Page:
Hard to believe it’s already been twelve years since Steven Cox and Daniel Silver shepherded their very first collection down the runway in 2001, giving the world its first jolt of Duckie Brown’s pinks, greens, and sequined briefs with built-in gloves and fake urine stains. Nothing about Duckie Brown is not eccentric or quirky, and so why then should its founders be anything other?
Cox and Silver, a real-life couple, first met twenty-one years ago in Fire Island. It takes but seconds to witness this is a special love; for each other, for the clothing they together create. After mega-successful collaborations with distinguished brands like Perry Ellis and Florsheim, the brand they together created is shaking things up once again, and this time, the ladies are invited along.
Let’s start off with an easy one, where did the name Duckie Brown come from?
Daniel: Duckie is an endearment that we’ve always called each other, and when it came to naming the collection, we just thought, ‘Duckie, what do you want to call the collection?’ And of course it was going to be Duckie. Then we added Brown because we thought it anchored the name and made it seem a little more usual because Duckie is so unusual.
Steven: There is some very, very untraditional stuff about Duckie Brown which is the Duckie side and also a very, very traditional side that is based in traditional menswear tailoring, and that’s really the Brown side.
What’s it like working with your partner on a day-to-day basis?
Daniel: It’s horrible and wonderful and great and frustrating. All of the above. It’s great when it’s great and it’s not when it’s not.
Steven: We go to couples therapy every Wednesday at 6PM and that’s perfect; that’s what we need. If anything happens within work and we’re arguing we’ll kind-of look at each other — we don’t have a code word — but it’s a look where we decide to shelve that and discuss it at therapy. It’s like any couple: there are incredibly good days and there are incredibly bad days, but I think the highs outweigh the lows, and we generally get on really well. And we’re a good team.
I read that you use the last Italian hand-tailored jacket factory in the U.S. — Why is this important to you both?
Steven: There’s a very, very tailored feeling in our collections and I wanted that to be. We always start with what the shoulder’s going to be, what the silhouette of the coat’s going to be. We wanted that workmanship and that craftsmanship that a lot of factory’s don’t do, particularly men’s because men’s is a dying business unfortunately. And that kind of tailored thing is very difficult to get a hold of, particularly in America. It’s much more Italian or much more English. And we wanted it to be in America because we wanted to control it and we didn’t, or we don’t, have the money to keep going backwards and forwards to England or to Italy. And Long Island City and Greenpointe are the closest we could find.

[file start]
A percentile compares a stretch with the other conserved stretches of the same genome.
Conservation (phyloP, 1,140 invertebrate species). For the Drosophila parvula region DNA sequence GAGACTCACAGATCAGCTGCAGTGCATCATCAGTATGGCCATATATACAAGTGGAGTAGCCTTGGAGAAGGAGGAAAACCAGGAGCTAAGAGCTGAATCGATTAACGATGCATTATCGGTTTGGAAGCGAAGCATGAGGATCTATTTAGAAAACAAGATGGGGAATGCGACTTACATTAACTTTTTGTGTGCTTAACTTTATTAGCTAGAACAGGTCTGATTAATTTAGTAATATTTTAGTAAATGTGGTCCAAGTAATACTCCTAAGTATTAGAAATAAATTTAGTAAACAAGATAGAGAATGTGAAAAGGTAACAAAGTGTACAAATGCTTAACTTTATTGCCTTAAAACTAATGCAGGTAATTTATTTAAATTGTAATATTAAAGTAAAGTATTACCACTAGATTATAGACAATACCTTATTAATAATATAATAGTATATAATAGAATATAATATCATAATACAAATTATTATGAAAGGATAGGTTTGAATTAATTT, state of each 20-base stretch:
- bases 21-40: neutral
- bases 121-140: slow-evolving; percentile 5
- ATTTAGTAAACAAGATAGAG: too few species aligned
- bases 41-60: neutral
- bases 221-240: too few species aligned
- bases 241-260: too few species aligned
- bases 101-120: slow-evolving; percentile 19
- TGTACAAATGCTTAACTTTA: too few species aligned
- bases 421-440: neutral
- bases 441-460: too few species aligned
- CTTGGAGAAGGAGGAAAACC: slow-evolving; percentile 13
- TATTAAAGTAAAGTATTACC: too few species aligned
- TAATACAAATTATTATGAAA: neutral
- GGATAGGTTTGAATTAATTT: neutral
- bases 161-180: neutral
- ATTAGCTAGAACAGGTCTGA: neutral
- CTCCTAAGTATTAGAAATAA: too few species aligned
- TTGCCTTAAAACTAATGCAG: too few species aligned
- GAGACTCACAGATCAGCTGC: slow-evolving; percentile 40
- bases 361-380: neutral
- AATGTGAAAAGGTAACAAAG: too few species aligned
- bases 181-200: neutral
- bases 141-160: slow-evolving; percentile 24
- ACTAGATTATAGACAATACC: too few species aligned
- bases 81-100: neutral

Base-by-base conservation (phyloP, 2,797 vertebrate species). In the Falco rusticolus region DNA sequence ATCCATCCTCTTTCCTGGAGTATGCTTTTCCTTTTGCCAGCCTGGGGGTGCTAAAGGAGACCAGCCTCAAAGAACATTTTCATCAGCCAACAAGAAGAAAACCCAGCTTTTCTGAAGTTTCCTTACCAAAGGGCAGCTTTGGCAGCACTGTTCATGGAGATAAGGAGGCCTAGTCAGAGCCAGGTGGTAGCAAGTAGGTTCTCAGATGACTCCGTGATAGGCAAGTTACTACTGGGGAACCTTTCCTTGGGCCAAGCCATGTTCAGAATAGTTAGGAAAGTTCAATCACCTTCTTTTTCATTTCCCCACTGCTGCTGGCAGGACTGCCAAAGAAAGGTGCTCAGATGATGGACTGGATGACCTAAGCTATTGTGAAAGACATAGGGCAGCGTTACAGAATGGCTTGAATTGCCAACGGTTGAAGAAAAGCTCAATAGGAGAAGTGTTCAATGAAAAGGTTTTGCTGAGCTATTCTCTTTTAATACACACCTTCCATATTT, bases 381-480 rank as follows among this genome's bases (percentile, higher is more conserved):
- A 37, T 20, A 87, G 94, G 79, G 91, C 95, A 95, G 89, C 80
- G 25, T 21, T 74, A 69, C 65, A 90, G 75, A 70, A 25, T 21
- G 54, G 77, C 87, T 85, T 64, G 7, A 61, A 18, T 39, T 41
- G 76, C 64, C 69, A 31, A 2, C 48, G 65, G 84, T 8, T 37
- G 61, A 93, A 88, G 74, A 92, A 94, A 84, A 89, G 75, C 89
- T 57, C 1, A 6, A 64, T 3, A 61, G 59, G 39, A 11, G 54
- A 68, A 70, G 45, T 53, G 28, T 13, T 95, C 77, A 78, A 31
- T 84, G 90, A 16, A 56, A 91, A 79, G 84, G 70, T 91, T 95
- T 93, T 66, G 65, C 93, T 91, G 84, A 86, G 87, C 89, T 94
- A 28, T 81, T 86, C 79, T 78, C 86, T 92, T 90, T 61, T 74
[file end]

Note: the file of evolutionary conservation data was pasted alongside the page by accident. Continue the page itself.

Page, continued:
Daniel: Really it’s about making the most beautiful of something. And that’s where you get the most beautiful jackets and coats made.
Has the Duckie Brown aesthetic changed at all in the twelve years of existence?
Daniel: I don’t think the aesthetic has changed, I think maybe it’s matured. And I think what we do is growing in terms of the silhouette and the shapes that we are doing. But I think the essence has always been the same because it’s always been us, and that remains a constant from the first collection we ever did to the collection we’re doing now for Fall ‘14.
Steven: I think when you first start a collection you don’t know what it is and you have doubts and insecurities about what you’re doing and when we started it — I was 34 — I was not as confident as I am now — now I’m 46. I think the collection reflects that. We work with a stylist now who edits us and I think I’ve become a better stylist as a designer. I’m not a stylist, though, I’m a designer. I think it’s become much more, slick is not the right word, focused, we’ve become more focused.
Daniel: But do you think our aesthetic has changed since day one?
Steven: When I look back at our first collections I see that…
Daniel: The aesthetic. The aesthetic. Just the aesthetic. That’s what he’s asking.
Daniel: I don’t think it has. I mean look at us, we still have the kind of fabrications that we love from the very first collection.
Steven: Yeah, it’s just that we’ve gotten wiser. I would say the aesthetic has changed for the better.
Daniel: Maybe the answer is that the aesthetic has grown and matured.